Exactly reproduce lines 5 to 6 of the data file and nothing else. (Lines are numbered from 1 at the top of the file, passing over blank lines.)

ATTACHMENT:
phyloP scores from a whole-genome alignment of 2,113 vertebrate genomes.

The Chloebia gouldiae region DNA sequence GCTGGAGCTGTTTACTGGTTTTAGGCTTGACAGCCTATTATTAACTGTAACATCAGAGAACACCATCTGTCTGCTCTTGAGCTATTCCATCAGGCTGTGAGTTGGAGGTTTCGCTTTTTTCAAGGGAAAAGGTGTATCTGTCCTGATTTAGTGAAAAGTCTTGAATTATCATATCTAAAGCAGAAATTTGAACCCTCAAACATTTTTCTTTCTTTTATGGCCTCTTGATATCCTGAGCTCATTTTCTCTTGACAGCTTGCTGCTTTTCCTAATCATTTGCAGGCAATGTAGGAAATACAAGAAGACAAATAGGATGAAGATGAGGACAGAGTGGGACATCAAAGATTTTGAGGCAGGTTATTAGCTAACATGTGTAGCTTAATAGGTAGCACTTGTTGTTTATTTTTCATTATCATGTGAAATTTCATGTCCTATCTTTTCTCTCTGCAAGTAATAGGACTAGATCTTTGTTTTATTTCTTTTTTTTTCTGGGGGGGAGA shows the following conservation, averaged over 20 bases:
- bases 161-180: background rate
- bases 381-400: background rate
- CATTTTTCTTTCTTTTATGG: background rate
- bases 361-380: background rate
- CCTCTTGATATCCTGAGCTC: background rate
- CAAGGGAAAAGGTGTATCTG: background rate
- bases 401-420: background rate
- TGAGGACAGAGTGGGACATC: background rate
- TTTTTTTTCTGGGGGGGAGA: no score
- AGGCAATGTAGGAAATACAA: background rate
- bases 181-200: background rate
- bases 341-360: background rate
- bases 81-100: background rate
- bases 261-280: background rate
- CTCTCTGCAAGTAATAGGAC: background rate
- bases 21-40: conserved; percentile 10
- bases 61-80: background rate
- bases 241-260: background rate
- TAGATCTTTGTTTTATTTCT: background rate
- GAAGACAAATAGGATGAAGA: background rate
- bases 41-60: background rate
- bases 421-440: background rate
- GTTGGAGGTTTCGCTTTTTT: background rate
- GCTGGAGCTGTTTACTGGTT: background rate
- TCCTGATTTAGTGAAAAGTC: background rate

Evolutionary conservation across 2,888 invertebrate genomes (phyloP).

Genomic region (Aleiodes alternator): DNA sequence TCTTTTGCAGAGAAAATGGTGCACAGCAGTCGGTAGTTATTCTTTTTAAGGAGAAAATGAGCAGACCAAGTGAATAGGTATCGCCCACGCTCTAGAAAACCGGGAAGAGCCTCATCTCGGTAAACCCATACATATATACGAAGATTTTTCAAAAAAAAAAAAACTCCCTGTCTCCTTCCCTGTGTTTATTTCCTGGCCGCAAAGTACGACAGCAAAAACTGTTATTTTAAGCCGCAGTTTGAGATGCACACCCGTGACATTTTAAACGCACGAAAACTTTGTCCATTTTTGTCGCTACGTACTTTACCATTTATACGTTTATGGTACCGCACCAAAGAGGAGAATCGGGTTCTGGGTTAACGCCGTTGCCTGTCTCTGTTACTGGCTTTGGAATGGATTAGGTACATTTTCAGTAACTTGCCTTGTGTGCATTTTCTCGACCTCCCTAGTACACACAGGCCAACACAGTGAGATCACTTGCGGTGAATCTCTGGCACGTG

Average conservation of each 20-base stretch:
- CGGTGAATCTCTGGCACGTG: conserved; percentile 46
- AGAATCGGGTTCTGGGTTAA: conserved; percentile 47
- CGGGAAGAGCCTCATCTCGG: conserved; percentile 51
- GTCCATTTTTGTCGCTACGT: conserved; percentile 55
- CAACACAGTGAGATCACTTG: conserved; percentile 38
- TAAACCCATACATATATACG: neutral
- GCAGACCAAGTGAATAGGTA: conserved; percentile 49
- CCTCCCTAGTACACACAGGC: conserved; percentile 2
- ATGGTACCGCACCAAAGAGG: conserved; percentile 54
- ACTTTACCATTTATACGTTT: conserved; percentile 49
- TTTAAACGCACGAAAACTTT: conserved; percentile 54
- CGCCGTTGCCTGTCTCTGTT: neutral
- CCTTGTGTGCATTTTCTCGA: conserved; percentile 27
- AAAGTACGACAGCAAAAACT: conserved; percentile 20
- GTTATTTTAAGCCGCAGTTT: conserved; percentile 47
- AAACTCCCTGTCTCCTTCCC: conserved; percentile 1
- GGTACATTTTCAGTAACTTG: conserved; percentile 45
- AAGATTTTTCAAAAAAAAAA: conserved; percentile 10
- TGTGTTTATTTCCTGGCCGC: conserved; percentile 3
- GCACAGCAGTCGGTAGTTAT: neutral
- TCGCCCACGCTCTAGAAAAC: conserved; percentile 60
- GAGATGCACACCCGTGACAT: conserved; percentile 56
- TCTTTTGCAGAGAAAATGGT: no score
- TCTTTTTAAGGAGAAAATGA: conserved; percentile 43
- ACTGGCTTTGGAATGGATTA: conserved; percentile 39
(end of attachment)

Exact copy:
- CATTTTTCTTTCTTTTATGG: background rate
- bases 361-380: background rate